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High Protein Diet?

post #1 of 5
Thread Starter 
Hi Everybody,

As I stated in my other postings, I want to give my new kittens the best chance to be free of urinary and kidney problems.

There have been a number of informative responses to my previous threads, and I want to thank everyone. I have a lot of pet food links now and some idea of the number of high quality foods available for kitties at all stages of their lives.

So, this is what I think I hear--

1. No by-products at all; no dyes at all; and no corn (Is this bad because it's only a filler?) in the first five ingredients;

2. Give kittens high quality and high protein wet and dry food and make sure they have a good source of water, like a pet fountain available;

3. Try to encourage eating high protein wet food throughout their lives because it keeps them hydrated and will give them a better chance of maintaining healthy kidneys; and

4. Get a blood test when they are 10 to monitor for CRF.

Okay, so do you only switch to a lower protein food if your cat develops CRF? Does a high-protein diet cause CRF or is it a contributing factor to FLUDT or are both of those conditions due to kitty simply not drinking enough water?

Tanya's UK Feline site suggests that the kind of dry food that makes the cat's urine acidic (to fight FLUDT) may contribute to kidney disease, so what do you do? Am I making this more confusing than it needs to be?

I know we have only so much control over this, but I just want to give them the best shot at a happy, long life. Please help if I misunderstood something.

Thanks for your patience. I am looking forward to your discussion.
post #2 of 5
I think you have covered everything I know. Wet food is one of the most important things you can do for preventing urinary problems. I know a lot of people go to a lower protein dry food when a cat gets older about age 10 to reduce strain on their kidneys.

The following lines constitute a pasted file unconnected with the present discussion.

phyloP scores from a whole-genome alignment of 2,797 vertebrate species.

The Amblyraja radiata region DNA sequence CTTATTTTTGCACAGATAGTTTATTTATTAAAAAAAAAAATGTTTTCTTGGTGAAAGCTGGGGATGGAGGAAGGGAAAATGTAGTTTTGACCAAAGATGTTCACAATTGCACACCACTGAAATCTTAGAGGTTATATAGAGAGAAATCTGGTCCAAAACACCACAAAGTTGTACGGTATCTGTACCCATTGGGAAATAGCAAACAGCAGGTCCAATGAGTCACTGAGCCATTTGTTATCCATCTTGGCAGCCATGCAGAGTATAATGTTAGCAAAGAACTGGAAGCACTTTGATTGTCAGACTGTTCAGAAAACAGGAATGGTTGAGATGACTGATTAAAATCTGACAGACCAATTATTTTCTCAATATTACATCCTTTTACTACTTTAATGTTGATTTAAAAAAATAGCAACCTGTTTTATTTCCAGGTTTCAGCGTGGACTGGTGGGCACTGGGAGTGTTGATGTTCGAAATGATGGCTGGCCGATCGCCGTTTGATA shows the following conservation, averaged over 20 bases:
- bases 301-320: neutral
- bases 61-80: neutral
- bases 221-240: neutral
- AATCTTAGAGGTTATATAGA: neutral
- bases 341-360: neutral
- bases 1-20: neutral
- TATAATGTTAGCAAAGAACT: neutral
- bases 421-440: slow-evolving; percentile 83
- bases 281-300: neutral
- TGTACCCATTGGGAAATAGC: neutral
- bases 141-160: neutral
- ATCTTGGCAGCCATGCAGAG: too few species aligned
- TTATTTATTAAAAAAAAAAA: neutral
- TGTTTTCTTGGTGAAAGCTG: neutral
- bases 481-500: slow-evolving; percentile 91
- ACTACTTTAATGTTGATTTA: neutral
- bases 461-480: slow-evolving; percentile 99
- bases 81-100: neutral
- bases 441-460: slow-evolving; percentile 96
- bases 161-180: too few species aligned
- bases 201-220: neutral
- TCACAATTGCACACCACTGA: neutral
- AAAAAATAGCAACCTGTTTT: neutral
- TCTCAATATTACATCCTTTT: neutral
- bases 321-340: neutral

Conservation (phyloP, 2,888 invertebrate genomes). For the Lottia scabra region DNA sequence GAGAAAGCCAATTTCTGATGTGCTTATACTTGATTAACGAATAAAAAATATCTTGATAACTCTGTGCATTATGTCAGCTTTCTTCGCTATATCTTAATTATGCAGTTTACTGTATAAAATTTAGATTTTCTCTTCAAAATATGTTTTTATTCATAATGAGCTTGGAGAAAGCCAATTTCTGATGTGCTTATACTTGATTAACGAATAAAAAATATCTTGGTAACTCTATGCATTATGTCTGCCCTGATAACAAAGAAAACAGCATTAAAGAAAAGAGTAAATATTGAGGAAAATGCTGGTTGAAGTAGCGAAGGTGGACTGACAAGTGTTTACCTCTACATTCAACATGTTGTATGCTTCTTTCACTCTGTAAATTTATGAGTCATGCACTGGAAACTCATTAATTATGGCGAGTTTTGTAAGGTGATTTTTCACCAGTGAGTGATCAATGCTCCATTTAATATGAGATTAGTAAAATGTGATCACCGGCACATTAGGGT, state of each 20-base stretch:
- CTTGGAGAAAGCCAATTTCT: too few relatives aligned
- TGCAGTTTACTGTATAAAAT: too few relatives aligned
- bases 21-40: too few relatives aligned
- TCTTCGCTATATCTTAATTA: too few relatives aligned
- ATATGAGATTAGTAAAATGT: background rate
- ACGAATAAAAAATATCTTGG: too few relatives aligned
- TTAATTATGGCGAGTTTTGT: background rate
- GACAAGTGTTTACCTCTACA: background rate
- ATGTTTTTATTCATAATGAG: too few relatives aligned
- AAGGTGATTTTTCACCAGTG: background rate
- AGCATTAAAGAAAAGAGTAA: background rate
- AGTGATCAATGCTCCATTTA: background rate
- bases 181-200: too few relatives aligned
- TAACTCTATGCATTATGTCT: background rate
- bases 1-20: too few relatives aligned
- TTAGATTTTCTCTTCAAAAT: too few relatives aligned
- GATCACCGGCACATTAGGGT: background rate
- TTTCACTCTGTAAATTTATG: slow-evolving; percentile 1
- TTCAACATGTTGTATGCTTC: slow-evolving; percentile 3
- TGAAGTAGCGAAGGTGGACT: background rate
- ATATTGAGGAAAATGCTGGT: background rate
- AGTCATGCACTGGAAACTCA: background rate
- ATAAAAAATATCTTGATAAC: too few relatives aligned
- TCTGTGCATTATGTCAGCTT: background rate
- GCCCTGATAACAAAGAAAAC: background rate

post #3 of 5
I think a moderate protein dry with high protein wet is the best appoarch... Raw is best but it is alot of work ...

CRF testing should start at 7 ... My CRF girl wats a high protein wet and raw mix.. I work with my vet closely and her numbers are improving over just wet and way better than dry..

High protein doesnt cause CRF ... part of it is genetics ... High protein that is not digestable I feel likely contributes ... Corn gluten actually does help acidify but not drastically...
post #4 of 5
Ideally, I would be feeding all my cats foods without any grain at all. Unfortunately, I can only afford to feed my immune compromised kitties like that as I have way too many fosters.
post #5 of 5
High protein cat food does not cause kidney disease but if a cat has kidney disease then it is useful to feed a reduced protein diet. A vet assistant at the All Care Cat Hospital once told me that if you feed a low protein diet to a healthy cat that can cause kidney disease. So basically feed those healthy cats the right amount of protein.

If too much protein were to cause kidney disease then that would mean they could not eat the EVO diet(which has 50% protein) or even a homemade raw diet( typically between 40 and 50%) that has more protein than most commercial dry cat foods. In fact, most commercial dry cat foods don't have enough protein. That's what a holistic vet would say.

Water, water, water,That's really important. Feeding a mostly to wholly wet food diet is the best you can do. But other than that, you can't really prevent what a cat may or may not be genetically inclined to get or age related health problems.
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